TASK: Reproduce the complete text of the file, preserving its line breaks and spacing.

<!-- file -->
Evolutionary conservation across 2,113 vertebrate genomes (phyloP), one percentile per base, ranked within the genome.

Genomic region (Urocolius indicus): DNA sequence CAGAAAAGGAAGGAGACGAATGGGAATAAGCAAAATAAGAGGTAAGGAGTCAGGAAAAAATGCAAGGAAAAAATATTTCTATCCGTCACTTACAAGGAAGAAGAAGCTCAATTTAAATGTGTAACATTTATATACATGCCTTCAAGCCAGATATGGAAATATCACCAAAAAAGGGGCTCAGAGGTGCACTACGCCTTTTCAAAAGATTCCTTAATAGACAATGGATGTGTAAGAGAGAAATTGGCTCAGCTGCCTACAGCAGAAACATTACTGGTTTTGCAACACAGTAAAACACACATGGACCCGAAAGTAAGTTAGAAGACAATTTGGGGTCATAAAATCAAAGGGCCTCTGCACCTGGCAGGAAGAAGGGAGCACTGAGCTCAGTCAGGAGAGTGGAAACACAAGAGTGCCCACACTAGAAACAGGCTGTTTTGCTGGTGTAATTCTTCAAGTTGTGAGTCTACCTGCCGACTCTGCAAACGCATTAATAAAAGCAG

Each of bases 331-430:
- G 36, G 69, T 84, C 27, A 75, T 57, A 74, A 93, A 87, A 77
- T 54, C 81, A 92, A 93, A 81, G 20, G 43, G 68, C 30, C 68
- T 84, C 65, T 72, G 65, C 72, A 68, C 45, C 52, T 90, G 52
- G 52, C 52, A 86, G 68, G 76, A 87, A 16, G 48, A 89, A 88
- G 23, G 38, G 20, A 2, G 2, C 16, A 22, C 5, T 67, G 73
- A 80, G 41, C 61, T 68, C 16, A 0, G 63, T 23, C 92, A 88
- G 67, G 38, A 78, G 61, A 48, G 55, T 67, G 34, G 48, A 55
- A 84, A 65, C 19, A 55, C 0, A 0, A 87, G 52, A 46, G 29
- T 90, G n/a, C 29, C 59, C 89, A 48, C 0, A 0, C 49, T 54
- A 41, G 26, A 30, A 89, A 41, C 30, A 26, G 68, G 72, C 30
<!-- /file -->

Evolutionary conservation across 2,113 vertebrate genomes (phyloP), one percentile per base, ranked within the genome.

Genomic region (Urocolius indicus): DNA sequence CAGAAAAGGAAGGAGACGAATGGGAATAAGCAAAATAAGAGGTAAGGAGTCAGGAAAAAATGCAAGGAAAAAATATTTCTATCCGTCACTTACAAGGAAGAAGAAGCTCAATTTAAATGTGTAACATTTATATACATGCCTTCAAGCCAGATATGGAAATATCACCAAAAAAGGGGCTCAGAGGTGCACTACGCCTTTTCAAAAGATTCCTTAATAGACAATGGATGTGTAAGAGAGAAATTGGCTCAGCTGCCTACAGCAGAAACATTACTGGTTTTGCAACACAGTAAAACACACATGGACCCGAAAGTAAGTTAGAAGACAATTTGGGGTCATAAAATCAAAGGGCCTCTGCACCTGGCAGGAAGAAGGGAGCACTGAGCTCAGTCAGGAGAGTGGAAACACAAGAGTGCCCACACTAGAAACAGGCTGTTTTGCTGGTGTAATTCTTCAAGTTGTGAGTCTACCTGCCGACTCTGCAAACGCATTAATAAAAGCAG

Each of bases 331-430:
- G 36, G 69, T 84, C 27, A 75, T 57, A 74, A 93, A 87, A 77
- T 54, C 81, A 92, A 93, A 81, G 20, G 43, G 68, C 30, C 68
- T 84, C 65, T 72, G 65, C 72, A 68, C 45, C 52, T 90, G 52
- G 52, C 52, A 86, G 68, G 76, A 87, A 16, G 48, A 89, A 88
- G 23, G 38, G 20, A 2, G 2, C 16, A 22, C 5, T 67, G 73
- A 80, G 41, C 61, T 68, C 16, A 0, G 63, T 23, C 92, A 88
- G 67, G 38, A 78, G 61, A 48, G 55, T 67, G 34, G 48, A 55
- A 84, A 65, C 19, A 55, C 0, A 0, A 87, G 52, A 46, G 29
- T 90, G n/a, C 29, C 59, C 89, A 48, C 0, A 0, C 49, T 54
- A 41, G 26, A 30, A 89, A 41, C 30, A 26, G 68, G 72, C 30